I hated this book! I would give it a zero if I could. I really wanted to love it. Excellent topic that I normally enjoy but the style of writing and point of view irritated me. The fictional letters that were supposed to be from the points of view is of people that she only knew about from birth records. The comments about how her mother was probably big on manners because she thought it was more white. Has she ever been in contact with Southern Blacks before this discovery? Many Blacks just like anyone else are taught manners in the home. The being insulted that people asked about her ethnic background, how? You’re giving a talk on race! Dah! The not understanding why her Mother’s siblings weren’t told that Shirly was their sister when visiting. Well she was passing for white and they were black children if they told someone, she could have been killed. After all of this research you should have understood this. I was also surprised that there was no connection made between the the mother’s passing and her depression? I’m baffled about the congrats that the writer received for reaching out to her Black family. They are family why would it be something different then reaching out to any family members? The last three chapters were the most interesting. I wanted to stop listening to this so many times. The reader’s tone sounded condescending. Sorry for the rant maybe the issue is too close!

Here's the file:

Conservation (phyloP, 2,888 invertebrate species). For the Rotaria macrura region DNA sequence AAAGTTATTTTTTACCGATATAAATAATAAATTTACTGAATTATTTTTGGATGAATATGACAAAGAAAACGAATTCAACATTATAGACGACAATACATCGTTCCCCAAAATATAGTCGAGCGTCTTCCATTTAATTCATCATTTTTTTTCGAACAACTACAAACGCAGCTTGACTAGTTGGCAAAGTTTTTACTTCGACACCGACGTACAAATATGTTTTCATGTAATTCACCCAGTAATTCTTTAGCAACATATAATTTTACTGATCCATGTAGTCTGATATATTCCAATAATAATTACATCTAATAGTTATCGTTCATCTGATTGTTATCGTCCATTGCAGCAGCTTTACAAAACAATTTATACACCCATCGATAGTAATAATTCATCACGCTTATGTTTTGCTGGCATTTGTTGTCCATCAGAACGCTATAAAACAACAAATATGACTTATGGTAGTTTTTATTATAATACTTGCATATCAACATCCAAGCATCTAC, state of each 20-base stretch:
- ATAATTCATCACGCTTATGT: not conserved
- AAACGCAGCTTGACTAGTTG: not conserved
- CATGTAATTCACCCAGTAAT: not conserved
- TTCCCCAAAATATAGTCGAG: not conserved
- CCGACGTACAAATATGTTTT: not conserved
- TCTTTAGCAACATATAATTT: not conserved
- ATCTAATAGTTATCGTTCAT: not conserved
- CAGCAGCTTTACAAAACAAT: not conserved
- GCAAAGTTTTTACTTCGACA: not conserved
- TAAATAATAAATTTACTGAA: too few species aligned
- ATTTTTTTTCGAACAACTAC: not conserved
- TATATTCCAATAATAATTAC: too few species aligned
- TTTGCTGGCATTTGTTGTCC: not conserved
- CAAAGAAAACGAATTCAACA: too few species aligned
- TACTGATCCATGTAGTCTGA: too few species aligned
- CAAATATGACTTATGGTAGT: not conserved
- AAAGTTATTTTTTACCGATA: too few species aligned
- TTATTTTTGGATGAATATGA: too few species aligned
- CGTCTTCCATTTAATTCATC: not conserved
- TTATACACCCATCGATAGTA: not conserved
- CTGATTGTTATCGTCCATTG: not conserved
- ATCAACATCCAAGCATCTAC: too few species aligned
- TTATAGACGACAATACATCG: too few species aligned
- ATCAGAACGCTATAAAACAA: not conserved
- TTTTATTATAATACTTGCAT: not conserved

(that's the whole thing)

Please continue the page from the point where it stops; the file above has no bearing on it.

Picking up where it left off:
36 people found this helpful

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    2 out of 5 stars
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    3 out of 5 stars

Too much information to easily follow along.